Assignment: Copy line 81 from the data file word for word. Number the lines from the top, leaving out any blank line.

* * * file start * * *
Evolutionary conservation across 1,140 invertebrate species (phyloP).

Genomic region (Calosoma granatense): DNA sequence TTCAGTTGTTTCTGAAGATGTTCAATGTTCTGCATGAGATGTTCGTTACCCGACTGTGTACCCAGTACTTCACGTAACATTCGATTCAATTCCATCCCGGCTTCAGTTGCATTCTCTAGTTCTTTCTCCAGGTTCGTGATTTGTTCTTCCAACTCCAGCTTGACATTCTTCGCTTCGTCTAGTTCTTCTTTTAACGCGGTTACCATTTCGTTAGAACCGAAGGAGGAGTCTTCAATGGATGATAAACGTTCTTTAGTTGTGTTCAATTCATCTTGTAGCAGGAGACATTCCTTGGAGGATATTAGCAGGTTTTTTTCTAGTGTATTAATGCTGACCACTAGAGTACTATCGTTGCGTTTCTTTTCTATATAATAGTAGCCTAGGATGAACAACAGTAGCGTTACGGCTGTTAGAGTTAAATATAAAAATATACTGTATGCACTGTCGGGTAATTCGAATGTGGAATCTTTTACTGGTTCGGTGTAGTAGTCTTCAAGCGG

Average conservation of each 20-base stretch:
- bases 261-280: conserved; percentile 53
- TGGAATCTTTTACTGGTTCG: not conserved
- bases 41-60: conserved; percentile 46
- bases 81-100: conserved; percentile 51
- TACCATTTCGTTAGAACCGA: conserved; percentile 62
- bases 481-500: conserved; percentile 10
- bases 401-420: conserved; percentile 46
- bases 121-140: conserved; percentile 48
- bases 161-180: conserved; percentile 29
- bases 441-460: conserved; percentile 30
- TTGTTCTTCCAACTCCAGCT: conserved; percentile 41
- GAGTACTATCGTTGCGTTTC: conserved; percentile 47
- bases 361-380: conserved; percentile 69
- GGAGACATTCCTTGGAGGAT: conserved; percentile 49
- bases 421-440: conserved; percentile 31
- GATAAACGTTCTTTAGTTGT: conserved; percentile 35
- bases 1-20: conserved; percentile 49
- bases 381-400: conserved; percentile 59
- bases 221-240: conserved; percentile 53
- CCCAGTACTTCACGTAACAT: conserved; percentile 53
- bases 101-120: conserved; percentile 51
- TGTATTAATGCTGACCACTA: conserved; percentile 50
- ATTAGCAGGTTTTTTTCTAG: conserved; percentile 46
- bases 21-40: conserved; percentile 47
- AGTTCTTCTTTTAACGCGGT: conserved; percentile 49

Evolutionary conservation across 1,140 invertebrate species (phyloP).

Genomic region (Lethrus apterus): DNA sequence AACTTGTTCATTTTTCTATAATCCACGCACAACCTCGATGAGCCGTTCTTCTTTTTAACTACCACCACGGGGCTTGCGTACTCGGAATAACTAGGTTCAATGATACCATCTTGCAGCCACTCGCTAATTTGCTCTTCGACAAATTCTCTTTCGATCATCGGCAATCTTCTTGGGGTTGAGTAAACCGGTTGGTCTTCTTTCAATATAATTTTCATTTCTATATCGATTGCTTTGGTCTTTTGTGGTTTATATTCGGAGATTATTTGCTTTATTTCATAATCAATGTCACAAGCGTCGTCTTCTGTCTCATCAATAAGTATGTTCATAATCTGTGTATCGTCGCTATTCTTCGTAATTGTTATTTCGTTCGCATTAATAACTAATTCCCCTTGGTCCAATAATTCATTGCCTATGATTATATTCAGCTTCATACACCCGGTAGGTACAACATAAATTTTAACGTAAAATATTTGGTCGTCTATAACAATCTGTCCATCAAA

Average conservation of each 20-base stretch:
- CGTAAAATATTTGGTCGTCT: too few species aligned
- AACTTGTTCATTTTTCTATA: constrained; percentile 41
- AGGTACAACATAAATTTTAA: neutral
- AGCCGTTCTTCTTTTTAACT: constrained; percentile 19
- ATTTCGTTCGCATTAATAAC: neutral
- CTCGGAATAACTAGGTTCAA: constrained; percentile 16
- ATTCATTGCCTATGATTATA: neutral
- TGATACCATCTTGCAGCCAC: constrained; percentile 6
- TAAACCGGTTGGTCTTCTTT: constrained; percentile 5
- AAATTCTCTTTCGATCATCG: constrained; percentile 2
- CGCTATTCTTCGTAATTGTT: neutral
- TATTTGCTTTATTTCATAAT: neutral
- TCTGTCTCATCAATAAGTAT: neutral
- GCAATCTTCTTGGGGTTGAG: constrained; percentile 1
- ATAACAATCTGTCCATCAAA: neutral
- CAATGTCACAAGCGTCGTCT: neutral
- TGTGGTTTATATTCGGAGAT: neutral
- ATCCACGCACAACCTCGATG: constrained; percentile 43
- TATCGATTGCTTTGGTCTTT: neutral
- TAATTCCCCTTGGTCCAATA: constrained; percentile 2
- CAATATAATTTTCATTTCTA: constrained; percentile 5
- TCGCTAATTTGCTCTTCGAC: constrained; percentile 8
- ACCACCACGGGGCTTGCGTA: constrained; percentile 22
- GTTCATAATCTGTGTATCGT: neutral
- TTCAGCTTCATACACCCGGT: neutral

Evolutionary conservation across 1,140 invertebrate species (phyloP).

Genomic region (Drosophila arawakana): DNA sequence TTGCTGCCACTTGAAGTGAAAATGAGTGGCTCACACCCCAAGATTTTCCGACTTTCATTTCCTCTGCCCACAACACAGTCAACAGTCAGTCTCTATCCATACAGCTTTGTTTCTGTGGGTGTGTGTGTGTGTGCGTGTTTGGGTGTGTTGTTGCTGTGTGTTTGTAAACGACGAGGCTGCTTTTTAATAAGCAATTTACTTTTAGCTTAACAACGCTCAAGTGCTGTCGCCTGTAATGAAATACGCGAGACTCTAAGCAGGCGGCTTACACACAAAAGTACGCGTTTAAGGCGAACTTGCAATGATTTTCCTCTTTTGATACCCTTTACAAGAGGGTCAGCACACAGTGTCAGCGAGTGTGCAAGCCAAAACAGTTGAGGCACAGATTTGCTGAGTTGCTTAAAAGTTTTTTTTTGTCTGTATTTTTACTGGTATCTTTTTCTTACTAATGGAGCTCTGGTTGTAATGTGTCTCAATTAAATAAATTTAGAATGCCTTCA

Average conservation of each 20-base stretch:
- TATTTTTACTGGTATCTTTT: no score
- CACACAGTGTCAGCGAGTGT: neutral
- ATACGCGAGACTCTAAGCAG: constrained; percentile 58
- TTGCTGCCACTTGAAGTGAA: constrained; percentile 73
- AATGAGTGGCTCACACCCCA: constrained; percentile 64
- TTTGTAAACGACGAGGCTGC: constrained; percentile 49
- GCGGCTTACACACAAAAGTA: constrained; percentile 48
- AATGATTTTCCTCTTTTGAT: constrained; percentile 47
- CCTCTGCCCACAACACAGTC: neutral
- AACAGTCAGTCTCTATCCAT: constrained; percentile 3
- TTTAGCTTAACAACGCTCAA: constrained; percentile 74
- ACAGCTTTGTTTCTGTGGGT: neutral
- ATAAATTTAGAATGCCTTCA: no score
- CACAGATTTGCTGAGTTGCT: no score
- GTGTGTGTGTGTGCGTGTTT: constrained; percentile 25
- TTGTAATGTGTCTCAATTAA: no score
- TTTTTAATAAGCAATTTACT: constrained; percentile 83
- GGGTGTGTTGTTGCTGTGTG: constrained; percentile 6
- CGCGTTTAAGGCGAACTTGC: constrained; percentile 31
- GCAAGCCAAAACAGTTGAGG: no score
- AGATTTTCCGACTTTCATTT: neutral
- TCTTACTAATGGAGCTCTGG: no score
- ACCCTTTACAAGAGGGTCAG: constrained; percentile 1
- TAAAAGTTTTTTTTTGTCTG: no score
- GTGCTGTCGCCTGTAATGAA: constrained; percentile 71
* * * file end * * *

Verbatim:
- TCTTACTAATGGAGCTCTGG: no score